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The Sino-North Korean border economy: money and power relations in North Korea.

IN LATE 2011, THE PRICE OF RICE WAS TRENDING UPWARD IN PUBLIC markets in the DPRK. Denominated in the domestic currency, Korean people's won (KPW), the price crossed the 5,000 KPW/ kilogram mark in the border city of Hyesan, Ryanggang province, shortly before the death of Kim Jong-il on December 17 that year. Joo Seong-ha, a former resident of Pyongyang and reporter for the South Korean daily newspaper Donga Ilbo, signaled his concern. Joo wrote on December 3 of a "flashing light on the dashboard of North Korea." He estimated rice price inflation at 15,000 percent and wondered aloud whether a large number of preventable deaths might follow (Joo 2011).

Yet only one subsequent report suggested that any such deaths did occur, in spite of the fact that rice denominated in KPW appeared to be out of reach of ordinary citizens. Moreover, upon expert consideration, these deaths in Hwanghae province, unverified but plausible, were attributed to abnormally high levels of state appropriation of food stocks for transfer to Pyongyang (so-called gunnyang mi, or military rice) from regions surrounding the metropolitan area (Kim 2012). At the time, thousands of soldiers of the Korean People's Army (KPA) were living in khaki military tents on the banks of the Taedong River and elsewhere in the capital city, a fact verified with my own eyes in April 2012. These conscripted men, all of whom had to be fed if they were to make an active economic contribution, were working on construction projects whose completion was scheduled to coincide with the 100th anniversary of the birth of Kim Il-sung on April 15 that year. In other words, the deaths in nearby Hwanghae province began to look like a localized anomaly.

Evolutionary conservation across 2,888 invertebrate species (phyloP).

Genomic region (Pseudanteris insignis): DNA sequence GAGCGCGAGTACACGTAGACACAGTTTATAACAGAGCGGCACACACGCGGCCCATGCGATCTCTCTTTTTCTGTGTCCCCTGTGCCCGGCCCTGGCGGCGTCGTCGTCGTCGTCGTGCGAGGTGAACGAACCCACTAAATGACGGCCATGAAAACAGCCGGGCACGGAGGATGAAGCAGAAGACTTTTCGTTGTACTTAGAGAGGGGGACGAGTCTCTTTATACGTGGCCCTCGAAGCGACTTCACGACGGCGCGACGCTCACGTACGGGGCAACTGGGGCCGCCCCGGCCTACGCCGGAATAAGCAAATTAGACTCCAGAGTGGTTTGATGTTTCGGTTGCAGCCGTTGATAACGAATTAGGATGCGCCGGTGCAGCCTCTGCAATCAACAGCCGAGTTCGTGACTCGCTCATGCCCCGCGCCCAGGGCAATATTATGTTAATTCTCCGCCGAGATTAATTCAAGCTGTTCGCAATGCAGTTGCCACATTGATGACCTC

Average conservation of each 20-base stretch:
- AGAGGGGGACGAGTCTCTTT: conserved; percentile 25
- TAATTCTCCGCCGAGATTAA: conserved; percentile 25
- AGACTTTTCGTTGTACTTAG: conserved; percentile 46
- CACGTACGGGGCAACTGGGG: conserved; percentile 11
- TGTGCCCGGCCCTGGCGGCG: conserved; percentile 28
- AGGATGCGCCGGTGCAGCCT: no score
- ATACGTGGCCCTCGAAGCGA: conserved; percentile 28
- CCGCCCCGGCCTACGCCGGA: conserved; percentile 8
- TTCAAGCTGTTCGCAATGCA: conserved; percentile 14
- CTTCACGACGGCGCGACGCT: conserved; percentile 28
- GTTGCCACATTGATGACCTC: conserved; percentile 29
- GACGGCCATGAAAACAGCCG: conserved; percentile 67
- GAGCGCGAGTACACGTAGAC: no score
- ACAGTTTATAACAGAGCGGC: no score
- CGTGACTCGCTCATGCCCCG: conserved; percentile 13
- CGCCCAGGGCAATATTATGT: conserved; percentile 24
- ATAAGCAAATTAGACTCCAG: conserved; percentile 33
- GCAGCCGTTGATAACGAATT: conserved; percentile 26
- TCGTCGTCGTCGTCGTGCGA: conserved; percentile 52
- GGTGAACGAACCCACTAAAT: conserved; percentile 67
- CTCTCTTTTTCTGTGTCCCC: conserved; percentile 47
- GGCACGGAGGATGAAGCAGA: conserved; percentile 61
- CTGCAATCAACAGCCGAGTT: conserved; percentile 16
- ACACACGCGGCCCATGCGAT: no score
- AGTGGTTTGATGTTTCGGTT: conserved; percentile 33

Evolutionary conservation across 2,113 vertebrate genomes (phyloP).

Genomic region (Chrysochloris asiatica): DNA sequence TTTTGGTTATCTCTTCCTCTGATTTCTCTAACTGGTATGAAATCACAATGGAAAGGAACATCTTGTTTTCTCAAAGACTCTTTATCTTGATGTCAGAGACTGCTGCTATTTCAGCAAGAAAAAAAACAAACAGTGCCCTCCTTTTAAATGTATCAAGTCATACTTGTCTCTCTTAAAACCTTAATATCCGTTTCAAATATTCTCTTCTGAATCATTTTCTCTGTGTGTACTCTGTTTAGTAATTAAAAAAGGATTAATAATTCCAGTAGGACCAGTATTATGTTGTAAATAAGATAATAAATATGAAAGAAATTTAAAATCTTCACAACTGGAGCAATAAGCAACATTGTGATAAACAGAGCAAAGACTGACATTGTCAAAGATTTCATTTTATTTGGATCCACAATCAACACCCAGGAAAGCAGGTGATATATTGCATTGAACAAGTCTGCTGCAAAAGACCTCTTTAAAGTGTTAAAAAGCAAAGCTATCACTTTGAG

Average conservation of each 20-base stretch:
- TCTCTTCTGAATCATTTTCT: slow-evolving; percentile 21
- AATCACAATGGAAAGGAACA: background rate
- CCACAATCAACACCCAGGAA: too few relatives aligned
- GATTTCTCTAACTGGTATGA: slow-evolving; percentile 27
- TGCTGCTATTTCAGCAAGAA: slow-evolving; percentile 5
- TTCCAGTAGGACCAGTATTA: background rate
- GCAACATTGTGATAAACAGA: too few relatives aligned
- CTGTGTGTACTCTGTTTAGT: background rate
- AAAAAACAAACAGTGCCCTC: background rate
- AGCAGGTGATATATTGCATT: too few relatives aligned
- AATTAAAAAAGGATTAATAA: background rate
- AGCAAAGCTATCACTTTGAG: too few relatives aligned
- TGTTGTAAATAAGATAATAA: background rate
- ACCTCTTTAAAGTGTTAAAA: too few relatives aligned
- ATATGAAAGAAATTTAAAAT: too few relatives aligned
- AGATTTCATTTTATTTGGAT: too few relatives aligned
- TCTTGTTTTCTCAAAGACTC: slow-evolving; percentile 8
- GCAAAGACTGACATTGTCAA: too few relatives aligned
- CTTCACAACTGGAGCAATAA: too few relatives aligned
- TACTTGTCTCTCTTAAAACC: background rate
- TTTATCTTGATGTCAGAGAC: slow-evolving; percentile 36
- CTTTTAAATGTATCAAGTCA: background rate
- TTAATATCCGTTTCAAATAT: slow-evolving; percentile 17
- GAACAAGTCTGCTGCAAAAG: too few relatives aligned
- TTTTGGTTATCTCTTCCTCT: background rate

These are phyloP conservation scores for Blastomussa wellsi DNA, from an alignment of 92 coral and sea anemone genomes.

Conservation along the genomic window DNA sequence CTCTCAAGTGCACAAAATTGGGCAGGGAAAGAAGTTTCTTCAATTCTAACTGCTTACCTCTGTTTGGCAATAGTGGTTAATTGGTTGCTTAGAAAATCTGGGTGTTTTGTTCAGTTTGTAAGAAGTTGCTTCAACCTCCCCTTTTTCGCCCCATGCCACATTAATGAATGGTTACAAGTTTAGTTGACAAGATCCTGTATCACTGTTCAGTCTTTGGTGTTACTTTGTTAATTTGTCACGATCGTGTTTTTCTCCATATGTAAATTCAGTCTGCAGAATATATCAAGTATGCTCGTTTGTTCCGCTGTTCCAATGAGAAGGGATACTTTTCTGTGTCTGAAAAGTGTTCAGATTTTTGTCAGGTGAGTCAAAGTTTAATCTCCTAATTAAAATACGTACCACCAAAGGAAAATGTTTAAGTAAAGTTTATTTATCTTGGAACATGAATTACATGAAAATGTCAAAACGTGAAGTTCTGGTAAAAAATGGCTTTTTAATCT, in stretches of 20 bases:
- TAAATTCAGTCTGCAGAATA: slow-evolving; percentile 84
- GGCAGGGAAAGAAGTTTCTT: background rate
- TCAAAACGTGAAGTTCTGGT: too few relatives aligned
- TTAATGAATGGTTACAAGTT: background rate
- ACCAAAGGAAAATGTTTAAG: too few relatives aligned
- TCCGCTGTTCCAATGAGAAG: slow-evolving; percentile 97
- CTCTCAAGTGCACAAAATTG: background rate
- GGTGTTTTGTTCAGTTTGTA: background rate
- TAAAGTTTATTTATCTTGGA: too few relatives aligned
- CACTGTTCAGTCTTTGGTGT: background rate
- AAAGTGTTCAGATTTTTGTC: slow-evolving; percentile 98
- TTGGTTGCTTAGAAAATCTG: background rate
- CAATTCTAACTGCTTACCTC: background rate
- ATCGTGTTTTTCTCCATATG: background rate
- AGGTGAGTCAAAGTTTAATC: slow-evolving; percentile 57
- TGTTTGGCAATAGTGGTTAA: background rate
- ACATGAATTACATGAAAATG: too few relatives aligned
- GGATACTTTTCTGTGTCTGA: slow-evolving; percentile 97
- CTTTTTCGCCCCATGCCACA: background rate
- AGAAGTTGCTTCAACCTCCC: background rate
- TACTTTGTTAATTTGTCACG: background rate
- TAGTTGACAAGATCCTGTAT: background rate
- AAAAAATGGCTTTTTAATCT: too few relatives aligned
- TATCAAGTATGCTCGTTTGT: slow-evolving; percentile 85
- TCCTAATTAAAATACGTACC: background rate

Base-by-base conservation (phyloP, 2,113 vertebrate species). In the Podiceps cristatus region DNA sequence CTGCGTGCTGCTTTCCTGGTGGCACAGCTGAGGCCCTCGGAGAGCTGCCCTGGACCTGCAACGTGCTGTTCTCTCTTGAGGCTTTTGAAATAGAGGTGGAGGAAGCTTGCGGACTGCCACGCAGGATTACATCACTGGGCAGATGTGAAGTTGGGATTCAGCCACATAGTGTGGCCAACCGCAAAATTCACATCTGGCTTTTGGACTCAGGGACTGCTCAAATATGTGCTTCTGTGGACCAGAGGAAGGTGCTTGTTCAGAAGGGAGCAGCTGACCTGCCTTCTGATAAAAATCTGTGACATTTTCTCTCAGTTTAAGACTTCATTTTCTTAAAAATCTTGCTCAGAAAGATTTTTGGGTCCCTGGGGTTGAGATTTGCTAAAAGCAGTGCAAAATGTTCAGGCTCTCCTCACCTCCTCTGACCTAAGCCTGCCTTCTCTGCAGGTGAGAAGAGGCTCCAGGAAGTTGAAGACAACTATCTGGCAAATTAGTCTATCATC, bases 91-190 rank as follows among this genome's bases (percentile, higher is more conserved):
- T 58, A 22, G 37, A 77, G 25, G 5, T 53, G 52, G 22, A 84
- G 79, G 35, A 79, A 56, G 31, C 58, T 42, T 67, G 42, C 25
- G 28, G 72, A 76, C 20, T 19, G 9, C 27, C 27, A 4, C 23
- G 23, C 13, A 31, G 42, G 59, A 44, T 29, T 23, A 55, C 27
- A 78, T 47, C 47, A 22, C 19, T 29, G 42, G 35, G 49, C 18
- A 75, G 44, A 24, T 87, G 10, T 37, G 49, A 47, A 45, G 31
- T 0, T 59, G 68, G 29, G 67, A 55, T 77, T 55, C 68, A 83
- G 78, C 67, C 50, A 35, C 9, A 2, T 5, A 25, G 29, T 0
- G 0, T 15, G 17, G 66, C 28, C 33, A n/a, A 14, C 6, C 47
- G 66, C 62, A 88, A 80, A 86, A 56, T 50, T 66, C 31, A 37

This overall absence of preventable deaths at a time of relative economic hardship indicates the scale of change in contemporary North Korean economic life over the past three decades. In the current era, food security is predicated not on state distribution of foodstuffs and daily necessities but on market exchanges (Smith 2015; Tudor and Pearson 2015). Within this context, one of the major contributors to rising food security--in particular since late 2009--has been the growth in foreign currency possession and use by ordinary citizens. While not the sole guarantor of food security for ordinary citizens, foreign currency holdings offer a hedge against exogenous shocks and thus play a vital role in the contemporary market economic system.

I look in detail at this phenomenon in the DPRK, beginning in the 1980s, and mainly examine the implications for general economic stability. I focus not on the US dollar (USD) much beloved of elites in Pyongyang but on the steady uptake of Chinese renminbi (RMB), particularly along the river border that the DPRK shares with China--the geographical basis of this special issue. I ask three questions: What initiated the growth in hard-currency possession and use in the cross-border economy between the DPRK and China? Does this trend stem from general conditions or from specific events in the DPRK's economic history? What can the border economy, specifically in the Tumen River basin, teach us about the contemporary resilience of the DPRK economy and state-society relations?

Armed with testimony from structured interviews conducted in 2014 with a group of former DPRK citizens now based in the Republic of Korea (South Korea), I seek to position the growth in foreign currency usage within the history of recent DPRK marketization, linking it to economic shocks in 1992, 2002, and 2009. I also consider the threats and opportunities presented by the rising tide of foreign currency possession and use.

The Price of Rice--and Corn

Generally speaking, the price of rice can be used as a proxy for overall price inflation in the DPRK; rice prices are also tracked (at a discount of approximately 50 percent) by the price of corn. Inflation in the price of both grains--which together constitute the staple diet of the North Korean population--is governed by four interdependent and mutually constitutive factors. One is the scale and success of domestic grain harvests. Another is the volume and reliability of public distribution of rations by the state. Third is what I term "border regime dynamics," a category that includes both crackdowns on specific criminal activities along the border and regular and irregular border closures, which take place in preparation for and during political events. For example, the death of Kim Jong-il in 2011 resulted in 100 days of mourning and concomitant restrictive conditions on legal border crossing, impeding trade flows.